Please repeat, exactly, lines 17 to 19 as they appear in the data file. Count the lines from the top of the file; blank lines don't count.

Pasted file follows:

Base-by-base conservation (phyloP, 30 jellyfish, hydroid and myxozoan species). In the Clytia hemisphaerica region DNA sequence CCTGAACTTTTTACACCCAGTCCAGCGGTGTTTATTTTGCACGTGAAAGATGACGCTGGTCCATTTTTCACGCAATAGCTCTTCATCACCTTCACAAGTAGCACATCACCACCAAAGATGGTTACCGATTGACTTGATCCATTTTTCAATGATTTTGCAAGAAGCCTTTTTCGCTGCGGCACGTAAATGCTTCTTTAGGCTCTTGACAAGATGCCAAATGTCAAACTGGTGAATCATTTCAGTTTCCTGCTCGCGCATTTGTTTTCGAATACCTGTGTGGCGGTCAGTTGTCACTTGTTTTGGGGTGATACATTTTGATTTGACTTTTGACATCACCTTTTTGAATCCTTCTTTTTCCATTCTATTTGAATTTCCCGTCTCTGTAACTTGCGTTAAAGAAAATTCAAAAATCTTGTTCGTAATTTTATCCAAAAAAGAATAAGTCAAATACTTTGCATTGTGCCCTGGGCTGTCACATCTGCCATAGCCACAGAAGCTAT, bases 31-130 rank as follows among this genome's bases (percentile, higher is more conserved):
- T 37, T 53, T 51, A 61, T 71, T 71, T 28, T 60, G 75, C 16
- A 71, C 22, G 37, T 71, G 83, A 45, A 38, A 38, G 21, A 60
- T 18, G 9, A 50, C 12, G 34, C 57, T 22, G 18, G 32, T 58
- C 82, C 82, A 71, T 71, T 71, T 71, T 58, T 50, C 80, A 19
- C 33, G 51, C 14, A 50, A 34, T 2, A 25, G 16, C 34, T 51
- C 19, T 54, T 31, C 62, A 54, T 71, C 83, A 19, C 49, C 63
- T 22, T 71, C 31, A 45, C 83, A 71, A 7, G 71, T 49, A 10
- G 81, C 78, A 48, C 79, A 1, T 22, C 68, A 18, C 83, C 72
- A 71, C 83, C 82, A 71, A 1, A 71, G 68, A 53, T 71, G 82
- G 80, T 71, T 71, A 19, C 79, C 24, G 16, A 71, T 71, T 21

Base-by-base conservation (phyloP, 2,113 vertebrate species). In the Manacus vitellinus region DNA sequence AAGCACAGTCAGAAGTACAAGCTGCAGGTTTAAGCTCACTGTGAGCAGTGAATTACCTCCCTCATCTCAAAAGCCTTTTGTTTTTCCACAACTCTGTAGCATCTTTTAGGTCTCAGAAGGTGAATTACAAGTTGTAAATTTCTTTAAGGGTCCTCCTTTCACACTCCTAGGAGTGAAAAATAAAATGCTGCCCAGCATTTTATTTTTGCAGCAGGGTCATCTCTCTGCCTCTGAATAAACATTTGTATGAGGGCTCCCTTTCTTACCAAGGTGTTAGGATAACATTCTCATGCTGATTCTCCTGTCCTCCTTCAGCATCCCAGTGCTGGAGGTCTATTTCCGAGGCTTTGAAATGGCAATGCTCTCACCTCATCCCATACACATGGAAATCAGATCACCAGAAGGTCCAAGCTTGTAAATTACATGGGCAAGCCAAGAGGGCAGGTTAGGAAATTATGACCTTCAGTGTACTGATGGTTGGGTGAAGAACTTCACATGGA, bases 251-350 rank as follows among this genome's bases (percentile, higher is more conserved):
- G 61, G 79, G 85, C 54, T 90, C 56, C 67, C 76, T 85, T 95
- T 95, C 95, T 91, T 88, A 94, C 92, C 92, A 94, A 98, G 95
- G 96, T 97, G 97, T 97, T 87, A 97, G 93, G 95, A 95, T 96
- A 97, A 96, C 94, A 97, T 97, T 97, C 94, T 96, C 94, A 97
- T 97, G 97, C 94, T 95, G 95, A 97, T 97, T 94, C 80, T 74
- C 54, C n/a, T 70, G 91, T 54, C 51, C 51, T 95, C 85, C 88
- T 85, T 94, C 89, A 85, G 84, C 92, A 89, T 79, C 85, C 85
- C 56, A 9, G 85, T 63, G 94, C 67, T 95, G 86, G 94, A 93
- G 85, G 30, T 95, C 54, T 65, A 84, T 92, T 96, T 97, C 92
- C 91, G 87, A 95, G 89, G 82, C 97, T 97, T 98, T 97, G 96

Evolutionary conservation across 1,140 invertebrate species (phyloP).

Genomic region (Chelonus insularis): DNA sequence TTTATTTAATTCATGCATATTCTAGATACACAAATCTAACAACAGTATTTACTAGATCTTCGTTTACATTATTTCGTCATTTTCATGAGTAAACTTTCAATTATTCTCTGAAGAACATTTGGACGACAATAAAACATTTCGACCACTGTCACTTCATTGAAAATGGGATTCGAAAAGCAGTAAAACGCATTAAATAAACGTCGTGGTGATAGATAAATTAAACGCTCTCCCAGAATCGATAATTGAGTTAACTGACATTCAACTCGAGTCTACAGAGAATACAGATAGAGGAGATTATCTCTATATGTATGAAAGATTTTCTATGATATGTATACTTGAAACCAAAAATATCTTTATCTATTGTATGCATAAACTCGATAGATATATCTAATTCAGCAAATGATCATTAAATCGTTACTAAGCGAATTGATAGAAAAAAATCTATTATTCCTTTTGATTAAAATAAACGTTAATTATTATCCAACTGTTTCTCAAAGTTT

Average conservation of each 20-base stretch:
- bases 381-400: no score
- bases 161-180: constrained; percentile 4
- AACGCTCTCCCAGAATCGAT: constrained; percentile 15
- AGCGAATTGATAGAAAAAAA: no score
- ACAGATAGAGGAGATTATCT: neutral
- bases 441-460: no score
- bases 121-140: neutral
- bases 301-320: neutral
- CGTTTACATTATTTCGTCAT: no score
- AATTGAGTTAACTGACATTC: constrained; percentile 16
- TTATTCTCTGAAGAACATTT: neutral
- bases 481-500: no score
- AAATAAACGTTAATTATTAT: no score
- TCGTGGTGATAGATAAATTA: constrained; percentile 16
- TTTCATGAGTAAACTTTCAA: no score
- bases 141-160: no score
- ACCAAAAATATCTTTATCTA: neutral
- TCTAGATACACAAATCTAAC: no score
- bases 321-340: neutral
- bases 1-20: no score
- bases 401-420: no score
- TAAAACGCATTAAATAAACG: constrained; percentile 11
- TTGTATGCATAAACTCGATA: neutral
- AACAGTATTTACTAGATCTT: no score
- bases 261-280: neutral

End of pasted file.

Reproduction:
- T 97, G 97, C 94, T 95, G 95, A 97, T 97, T 94, C 80, T 74
- C 54, C n/a, T 70, G 91, T 54, C 51, C 51, T 95, C 85, C 88
- T 85, T 94, C 89, A 85, G 84, C 92, A 89, T 79, C 85, C 85